With an athlete’s pre-competition meal or training meal, you want it to consist of easily digested but high complex carbohydrates with minimal fiber, simple sugars and saturated fats. High fiber foods won’t serve any real value right before a training session or competition and could increase the need for a bathroom break. Fats slows down digestion and have no positive influence on energy during competition or workout sessions. Too many simple sugars can spike your insulin levels, causing rapid removal of blood sugar and actually leaving you feeling more tired than before.
For those who are competing or training for 60 minutes to 90 minutes or more, they should include a light amount of protein with your pre-workout or competition meal. Protein helps with muscle repair and helps prevent cannibalization of muscles. Protein can also be converted for energy use, but is done at a slower rate than carbohydrates, which can provide an energy source later in your competition event or workout.
So, with this information, the question becomes, “What makes a good pre-competition or pre-training meal?” Next we’ll take a look at what could be some meal options depending if you’re competing in the morning, afternoon or evening.
The pre-competition meal is especially important if you are competing in the morning. As much as 12 hours may have passed since your last meal and liver glycogen levels could be running below optimal levels. Since early morning pre-competition meals may need to be limited in size, a carbohydrate-rich dinner the night before, would be optimal to help keep glycogen stores full.
The morning of competition, eat a light breakfast or snack. Some options are Old Fashion Quaker Oatmeal, whole-wheat toast, bagel, English muffin. Whatever you choose, make sure it comes from a good source of complex carbohydrates and is low in sugar and saturated fats. If it is hard to stomach food this early in the morning, another option can be a carbohydrate-rich drink, like Glyco-Muscle Fueler. Although nothing beats food, getting in a carbohydrate drink will help a lot and will top off your glycogen stores before starting your competition or training session. For protein sources, egg whites or a good protein shake work well in the morning.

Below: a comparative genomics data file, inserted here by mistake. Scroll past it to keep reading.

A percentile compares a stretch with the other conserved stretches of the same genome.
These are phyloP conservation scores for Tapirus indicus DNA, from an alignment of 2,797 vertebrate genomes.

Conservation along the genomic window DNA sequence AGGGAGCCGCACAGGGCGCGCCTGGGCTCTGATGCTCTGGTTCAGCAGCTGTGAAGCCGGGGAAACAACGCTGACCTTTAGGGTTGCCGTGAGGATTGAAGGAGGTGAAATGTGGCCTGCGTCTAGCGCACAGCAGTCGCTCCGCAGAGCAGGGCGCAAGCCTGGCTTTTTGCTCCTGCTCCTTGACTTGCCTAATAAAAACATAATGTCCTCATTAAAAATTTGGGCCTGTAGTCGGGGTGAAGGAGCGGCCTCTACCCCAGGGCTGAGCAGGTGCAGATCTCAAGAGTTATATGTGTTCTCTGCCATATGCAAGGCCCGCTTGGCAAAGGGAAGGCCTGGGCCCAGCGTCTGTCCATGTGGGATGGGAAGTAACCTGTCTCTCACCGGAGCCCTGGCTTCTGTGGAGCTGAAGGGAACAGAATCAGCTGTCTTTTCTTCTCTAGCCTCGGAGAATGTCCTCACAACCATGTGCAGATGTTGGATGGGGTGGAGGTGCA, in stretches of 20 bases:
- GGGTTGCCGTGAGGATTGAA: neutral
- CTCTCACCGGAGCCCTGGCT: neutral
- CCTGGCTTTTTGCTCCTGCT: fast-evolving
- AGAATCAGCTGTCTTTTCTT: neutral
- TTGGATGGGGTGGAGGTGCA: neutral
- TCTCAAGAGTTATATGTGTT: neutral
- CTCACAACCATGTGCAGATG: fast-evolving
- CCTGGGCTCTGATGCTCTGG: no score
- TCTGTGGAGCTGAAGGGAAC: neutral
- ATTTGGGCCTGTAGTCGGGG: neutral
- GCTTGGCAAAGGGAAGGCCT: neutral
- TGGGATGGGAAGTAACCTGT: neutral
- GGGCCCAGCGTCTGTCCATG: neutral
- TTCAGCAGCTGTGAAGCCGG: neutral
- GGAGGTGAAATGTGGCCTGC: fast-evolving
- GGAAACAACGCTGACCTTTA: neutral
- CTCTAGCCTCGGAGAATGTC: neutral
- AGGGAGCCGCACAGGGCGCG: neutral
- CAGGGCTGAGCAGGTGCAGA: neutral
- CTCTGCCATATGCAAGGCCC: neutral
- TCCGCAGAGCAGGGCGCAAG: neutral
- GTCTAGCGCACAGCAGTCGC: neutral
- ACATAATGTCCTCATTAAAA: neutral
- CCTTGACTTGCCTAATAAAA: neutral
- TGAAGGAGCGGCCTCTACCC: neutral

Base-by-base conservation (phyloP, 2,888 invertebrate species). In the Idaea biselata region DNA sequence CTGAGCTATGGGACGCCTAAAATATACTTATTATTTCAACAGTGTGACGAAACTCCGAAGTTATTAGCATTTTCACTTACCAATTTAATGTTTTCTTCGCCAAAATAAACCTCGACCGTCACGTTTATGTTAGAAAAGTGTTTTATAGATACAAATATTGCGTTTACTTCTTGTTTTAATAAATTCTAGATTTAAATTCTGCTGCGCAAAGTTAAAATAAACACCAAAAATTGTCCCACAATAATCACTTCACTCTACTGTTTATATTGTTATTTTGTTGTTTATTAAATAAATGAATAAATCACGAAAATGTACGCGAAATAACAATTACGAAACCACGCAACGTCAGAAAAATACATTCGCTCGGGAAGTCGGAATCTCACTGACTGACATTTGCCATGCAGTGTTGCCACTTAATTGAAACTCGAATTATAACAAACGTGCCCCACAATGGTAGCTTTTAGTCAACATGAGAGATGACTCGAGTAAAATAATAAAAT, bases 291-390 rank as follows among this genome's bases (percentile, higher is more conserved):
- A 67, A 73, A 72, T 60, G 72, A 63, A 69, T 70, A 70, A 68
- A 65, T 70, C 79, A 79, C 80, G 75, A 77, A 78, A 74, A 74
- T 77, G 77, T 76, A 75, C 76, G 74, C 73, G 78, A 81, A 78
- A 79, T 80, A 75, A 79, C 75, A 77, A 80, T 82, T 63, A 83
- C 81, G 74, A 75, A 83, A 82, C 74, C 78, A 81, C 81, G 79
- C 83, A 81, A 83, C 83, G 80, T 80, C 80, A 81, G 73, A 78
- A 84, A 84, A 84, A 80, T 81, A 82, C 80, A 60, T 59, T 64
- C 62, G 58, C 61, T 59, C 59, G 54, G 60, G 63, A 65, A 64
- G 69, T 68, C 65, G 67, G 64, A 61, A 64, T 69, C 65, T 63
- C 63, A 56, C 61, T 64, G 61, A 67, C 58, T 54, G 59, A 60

You will want to eat a carbohydrate-rich meal, both the night before and for breakfast. Be sure to choose high starch food, such as skinless potatoes, sweet potatoes, yams, beans, rice or pasta. Depending of your timetable, you will want to keep your meals lighter and/or easier to digest. The heavier and bigger your meal the more time you will need between eating your last meal and the time until your competition.
If you’re competing after 6:00pm, be sure to eat a high carbohydrate breakfast and lunch, followed by a lighter snack with more carbohydrates. Many of your options for lunch will serve for your dinner options. Keep in mind your 2 to 3 hour window between your pre-competition meal and actually competing.
With any event time, if stomaching an actual meal, is hard to do, a carbohydrate-rich drink can be used as well. One example is to have a lighter meal 2 to 3 hours before competition time, then consume two scoops of Glyco-Muscle Fueler about 45 to 30 minutes before your competition to top off glycogen stores. By the time you start, you should be all set and ready to go!
Don’t forget to stay well hydrated throughout the day as well!